Betancourt’s primary calling card is his defensive ability, particularly his 80-grade arm. In fact, many observers believe that his defensive game is nearly major league ready. I’m not sure I’m completely there, but he’s not more than a half-season or so away.
Offensively, Bethancourt took a step up in 2013 showing more power than in previous years; hitting 12 home runs, which was seven more than his previous high in 2011. He continues to make excellent contact at 84% but also continues to be very aggressive at the plate with only 16 walks in 358 at-bats or a 4.5 BB/9.
The opportunity might be out there for Bethancourt to become the future backstop for the Braves if Brian McCann decides to leave via free agency in 2014. He clearly has the defensive chops for the job and if he continues to make offensive improvements, he could develop into a first division starter.
Fantasy Impact: While 2013 showed offensive promise for Bethancourt, he did repeat Double-A and it was his first professional year in which he posted a .400+ slugging percentage. Given the opportunity in Atlanta and position scarcity, I’m slotting Bethancourt in as a top 150 prospect.
|2013 Age: 24||Ceiling: #4 starter|
|Ht: 6-2 Weight: 225||Bats: Right Throws: Right||ETA: 2014-15|
Selected as a senior collegian in the seventh round of the 2011 draft, many observers assumed Martin would become an organizational guy or have a chance to make it to the majors as a bullpen arm. However, the Braves began to groom him as a starter in 2012 and the results were excellent and that has continued in 2013.
The arsenal is good with a fastball that sits 90-93 MPH, a plus slider that has nice tilt and can get both right and left-handed batters to swing and miss, and a decent curve and change-up. It’s not an arsenal that screams top-of-the-rotation, but with the ability to throw strikes, he could be a solid #4 pitcher in the big leagues.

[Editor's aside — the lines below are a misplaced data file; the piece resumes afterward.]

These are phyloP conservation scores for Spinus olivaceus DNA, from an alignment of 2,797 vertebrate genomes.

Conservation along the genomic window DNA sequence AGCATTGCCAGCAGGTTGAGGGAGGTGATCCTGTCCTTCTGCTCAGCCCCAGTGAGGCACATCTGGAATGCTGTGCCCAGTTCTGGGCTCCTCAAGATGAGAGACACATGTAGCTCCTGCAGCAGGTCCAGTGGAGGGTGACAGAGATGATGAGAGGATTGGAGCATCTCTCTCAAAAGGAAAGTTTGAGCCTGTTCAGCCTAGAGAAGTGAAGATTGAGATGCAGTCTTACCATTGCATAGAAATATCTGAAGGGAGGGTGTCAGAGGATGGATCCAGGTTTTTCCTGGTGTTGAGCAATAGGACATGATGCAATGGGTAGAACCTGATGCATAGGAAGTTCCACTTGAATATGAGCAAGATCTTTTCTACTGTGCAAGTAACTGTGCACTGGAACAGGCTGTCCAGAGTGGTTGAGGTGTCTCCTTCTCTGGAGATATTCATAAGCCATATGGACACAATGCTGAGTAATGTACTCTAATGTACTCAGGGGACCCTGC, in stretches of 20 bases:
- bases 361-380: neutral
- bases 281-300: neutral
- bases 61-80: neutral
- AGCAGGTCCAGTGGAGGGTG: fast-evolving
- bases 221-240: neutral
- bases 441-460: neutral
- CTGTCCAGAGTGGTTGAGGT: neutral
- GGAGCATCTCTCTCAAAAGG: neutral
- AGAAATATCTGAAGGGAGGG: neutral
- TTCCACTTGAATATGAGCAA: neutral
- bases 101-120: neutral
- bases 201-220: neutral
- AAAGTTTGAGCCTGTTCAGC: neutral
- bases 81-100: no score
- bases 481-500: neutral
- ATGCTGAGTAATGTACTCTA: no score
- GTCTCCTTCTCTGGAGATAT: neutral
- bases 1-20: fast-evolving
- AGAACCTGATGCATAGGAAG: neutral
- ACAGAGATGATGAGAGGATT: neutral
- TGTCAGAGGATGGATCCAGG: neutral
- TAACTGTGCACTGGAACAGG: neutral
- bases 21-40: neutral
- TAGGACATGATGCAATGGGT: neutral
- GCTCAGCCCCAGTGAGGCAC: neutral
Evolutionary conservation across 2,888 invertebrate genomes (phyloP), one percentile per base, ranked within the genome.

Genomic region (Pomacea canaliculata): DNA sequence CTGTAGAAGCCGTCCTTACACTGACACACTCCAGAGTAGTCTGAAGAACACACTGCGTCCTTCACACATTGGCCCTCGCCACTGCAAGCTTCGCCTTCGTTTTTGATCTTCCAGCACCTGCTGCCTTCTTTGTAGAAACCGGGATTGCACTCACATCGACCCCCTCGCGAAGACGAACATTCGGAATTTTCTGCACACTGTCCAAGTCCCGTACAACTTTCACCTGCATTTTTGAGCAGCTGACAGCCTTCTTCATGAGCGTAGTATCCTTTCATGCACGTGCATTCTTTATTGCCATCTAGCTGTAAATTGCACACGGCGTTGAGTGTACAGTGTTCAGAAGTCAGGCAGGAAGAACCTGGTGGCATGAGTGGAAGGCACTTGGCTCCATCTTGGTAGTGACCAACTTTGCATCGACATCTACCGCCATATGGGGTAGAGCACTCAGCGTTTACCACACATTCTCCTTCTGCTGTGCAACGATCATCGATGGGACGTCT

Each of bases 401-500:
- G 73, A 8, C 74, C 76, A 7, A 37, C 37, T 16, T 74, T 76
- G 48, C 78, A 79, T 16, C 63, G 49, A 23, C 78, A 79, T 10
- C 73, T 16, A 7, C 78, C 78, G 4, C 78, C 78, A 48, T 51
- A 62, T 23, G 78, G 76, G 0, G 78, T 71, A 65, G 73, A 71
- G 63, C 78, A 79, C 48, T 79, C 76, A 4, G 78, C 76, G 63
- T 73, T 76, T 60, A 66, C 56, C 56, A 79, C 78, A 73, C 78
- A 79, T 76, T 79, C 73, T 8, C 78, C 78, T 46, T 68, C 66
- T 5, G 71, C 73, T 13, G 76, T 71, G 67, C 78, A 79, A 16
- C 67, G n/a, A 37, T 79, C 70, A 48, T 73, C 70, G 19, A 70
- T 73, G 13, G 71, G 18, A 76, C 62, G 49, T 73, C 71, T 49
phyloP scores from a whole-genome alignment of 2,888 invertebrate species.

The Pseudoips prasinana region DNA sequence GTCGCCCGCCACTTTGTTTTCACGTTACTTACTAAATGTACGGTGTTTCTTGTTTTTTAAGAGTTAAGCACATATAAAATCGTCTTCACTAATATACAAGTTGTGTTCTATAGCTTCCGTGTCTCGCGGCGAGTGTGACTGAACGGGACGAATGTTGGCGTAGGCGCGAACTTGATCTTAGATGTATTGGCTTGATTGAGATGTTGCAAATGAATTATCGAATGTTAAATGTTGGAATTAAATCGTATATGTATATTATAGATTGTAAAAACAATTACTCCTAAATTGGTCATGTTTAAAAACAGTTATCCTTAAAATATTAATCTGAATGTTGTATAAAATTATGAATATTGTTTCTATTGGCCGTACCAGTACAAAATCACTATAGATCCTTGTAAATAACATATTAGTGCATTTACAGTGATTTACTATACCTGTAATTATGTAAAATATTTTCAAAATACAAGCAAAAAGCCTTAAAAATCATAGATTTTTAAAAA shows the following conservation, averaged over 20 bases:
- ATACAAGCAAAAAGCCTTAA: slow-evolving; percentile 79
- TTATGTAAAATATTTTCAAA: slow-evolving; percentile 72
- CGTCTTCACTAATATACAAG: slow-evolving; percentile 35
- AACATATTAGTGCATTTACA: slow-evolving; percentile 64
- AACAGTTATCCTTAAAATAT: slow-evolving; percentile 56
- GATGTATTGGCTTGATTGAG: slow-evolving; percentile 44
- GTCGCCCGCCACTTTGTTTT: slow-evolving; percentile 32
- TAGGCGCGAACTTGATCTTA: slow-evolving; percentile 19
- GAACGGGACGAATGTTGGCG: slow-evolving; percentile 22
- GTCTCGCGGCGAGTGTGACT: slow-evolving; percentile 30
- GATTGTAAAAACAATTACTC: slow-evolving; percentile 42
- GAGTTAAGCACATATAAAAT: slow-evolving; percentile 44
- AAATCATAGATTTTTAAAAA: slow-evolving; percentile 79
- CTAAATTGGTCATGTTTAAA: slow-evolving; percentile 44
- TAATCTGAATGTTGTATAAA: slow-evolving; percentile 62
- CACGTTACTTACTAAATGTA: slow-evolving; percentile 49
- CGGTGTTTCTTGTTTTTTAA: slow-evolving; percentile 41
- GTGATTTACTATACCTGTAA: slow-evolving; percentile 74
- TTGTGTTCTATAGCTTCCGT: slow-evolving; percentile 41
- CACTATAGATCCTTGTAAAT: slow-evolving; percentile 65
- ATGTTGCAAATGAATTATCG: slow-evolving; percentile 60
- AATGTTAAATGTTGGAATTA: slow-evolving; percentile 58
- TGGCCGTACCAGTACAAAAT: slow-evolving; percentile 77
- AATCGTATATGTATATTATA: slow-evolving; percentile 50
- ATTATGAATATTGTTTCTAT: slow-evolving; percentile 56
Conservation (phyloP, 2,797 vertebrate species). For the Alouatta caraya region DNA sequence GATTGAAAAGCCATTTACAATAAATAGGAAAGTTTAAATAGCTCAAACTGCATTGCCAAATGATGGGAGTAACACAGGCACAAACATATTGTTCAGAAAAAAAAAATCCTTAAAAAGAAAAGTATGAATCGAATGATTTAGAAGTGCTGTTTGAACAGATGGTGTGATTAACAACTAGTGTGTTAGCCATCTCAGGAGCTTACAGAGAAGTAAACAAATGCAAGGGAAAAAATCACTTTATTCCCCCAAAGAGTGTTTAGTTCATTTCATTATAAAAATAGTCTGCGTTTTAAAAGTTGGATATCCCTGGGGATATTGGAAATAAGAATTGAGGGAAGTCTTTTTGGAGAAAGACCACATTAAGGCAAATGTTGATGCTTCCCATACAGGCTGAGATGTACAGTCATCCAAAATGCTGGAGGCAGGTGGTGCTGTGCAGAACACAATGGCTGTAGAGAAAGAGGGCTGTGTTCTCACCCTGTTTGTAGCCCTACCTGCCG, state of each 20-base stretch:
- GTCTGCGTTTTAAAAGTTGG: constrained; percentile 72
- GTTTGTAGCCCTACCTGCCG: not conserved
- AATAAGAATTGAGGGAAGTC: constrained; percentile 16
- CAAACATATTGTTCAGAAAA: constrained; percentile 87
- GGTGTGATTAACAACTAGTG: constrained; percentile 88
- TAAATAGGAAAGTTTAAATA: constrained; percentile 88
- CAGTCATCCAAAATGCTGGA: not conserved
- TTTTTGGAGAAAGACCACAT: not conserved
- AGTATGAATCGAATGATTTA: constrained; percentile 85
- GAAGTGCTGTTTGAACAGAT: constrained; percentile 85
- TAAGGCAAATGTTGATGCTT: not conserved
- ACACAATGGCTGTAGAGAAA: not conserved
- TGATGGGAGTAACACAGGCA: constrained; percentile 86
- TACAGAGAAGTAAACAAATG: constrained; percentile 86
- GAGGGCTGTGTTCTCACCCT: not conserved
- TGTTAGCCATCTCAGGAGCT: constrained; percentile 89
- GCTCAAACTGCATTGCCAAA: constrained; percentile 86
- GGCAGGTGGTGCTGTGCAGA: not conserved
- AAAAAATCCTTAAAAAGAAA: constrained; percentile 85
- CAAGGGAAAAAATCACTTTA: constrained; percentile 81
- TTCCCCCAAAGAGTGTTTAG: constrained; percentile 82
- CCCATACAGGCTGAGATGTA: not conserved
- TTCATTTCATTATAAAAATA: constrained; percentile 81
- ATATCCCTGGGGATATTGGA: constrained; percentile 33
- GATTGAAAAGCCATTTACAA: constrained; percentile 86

Martin has a nice and easy clean delivery. The mechanics are ok, although he cuts off his momentum to the plate slightly which will not only put more stress on his arm but also cause him to lose some kinetic energy on his release. The balance is average, although there is some falloff to the first base side.
Fantasy Impact: Martin will begin the year at 24-years-old and should get an opportunity to play in the big leagues. He could be used as a spot starter, or if injuries hit the Braves starting rotation, he could get the opportunity for more innings. He’s a back-of-the-rotation starter and only rosterable in deep fantasy leagues.
|2013 Age: 22||Ceiling: #5 starter|
|Ht: 6-3 Weight: 190||Bats: Right Throws: Right||ETA: 2014-15|
Selected in the first round of the 2013 draft, Jason Hursh brings a live arm with the ability to light up with the radar gun with a fastball that can touch the upper 90’s. Drafted as a college junior, Hursh did not have the typical career of a collegian as he missed his sophomore year with Tommy John surgery. The Braves clearly saw enough and decided to spend the 31st overall selection on him.